A hardship letter is a letter or form that a homeowner produces as part of a loss mitigation process. Usually, this is an application that one sends to the lender with supporting documentation. The letter outlines the financial picture of the borrower while showing the reasons why the financial situation is serious. The short answer is that a borrower writes this hardship letter in an attempt to stop or pause the foreclosure process on a property, usually a home.
What Does a Hardship Letter Contain?
A hardship letter should be factual and outline an end that is suitable for both the homeowner and the lender. Many failed hardship letters play on sympathy, but a lender is not typically a sympathetic entity – they are investors with a plan to make income from every loan. The lender may be sympathetic to your situation, but ultimately their goal is to receive loan payments. Most lenders will ask you for:
- The Hardship Letter
- Financial statements that support your financial claims and situation
- Supporting documents that help to show that you are in a position that will allow you to solve your current financial situation in X number of months.
- Supporting documentation that helps to show how the financial hardship occurred. This can include letters of termination, health records, documents that show the disparagement between disability and income payments, etc.
It is important to understand that while some of these documents are similar, they may not fit your situation. Having a lawyer that specializes in foreclosure on your side is a good start to successfully submitting the loss mitigation application. You may not have a second chance to ask for the foreclosure process to stopand submitting the application correctly the first time is positive step. Most lenders will require that the letter be handwritten rather than created using a form.
The Goals of a Hardship Letter
You want to show:
- What happened – Tell the lender how your financial situation occurred. A hardship is the result of an event or events that are outside your control. This is a situation that is not specifically your fault, it is just something that happened, and it had a negative financial effect. Examples can include the unexpected death of a spouse, a car accident with injuries that prevent you from working, the loss of your job due to a business closing, etc. If you are not sure if your situation is valid, ask a foreclosure attorney.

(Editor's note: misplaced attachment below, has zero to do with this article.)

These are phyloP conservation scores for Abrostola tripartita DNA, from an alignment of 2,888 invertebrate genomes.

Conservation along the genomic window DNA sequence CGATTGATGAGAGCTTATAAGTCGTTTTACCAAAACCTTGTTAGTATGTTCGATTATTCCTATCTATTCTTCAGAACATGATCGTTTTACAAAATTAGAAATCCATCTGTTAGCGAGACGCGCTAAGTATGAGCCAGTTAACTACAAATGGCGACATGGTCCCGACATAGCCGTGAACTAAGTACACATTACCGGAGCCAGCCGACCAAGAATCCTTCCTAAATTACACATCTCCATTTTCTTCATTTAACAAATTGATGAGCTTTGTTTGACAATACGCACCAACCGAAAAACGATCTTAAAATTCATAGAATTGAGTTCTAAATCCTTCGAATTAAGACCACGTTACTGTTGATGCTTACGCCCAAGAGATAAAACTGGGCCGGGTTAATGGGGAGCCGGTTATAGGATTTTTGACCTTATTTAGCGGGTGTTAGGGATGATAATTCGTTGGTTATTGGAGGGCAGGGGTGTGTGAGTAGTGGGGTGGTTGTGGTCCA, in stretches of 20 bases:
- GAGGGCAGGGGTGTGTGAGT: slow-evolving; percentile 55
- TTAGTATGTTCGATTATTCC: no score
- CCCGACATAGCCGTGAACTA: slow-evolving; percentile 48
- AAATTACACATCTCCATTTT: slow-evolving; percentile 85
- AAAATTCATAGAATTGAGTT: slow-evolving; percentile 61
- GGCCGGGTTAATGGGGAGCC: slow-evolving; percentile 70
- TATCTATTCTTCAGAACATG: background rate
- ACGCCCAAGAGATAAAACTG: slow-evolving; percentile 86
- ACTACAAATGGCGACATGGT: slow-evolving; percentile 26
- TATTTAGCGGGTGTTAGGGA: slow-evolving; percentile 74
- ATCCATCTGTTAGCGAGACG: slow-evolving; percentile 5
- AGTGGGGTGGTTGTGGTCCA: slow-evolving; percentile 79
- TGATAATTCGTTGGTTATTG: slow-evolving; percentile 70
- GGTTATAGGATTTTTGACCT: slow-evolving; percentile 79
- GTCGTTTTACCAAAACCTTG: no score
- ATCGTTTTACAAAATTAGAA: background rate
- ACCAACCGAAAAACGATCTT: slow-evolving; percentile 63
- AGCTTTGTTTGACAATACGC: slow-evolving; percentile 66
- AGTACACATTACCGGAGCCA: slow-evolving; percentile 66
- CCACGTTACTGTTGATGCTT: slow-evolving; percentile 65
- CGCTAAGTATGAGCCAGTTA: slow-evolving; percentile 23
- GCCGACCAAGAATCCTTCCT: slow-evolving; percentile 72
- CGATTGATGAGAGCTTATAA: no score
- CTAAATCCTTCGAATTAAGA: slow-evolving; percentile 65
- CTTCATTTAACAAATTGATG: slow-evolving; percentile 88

- The Supporting Documents – Financial documents, medical statements, letters from your current or past employer, etc. These are things that support your statements about your financial situation. For example, “I was making $5,000 per month and the business closed. I am now receiving $400 per week in unemployment. We’ve used our savings account to pay the mortgage, but that money is now exhausted.” Then show documents that prove this example.
- Show a positive outcome – What are your plans to remedy your financial situation? You are getting a new job that starts in ten days. You are selling the house to pay off the mortgage, but you need more time. The lender wants to see that there is hope that you can get back on track to pay back your loan. It is usually much better for them if you catch up on payments rather than for them to foreclose.
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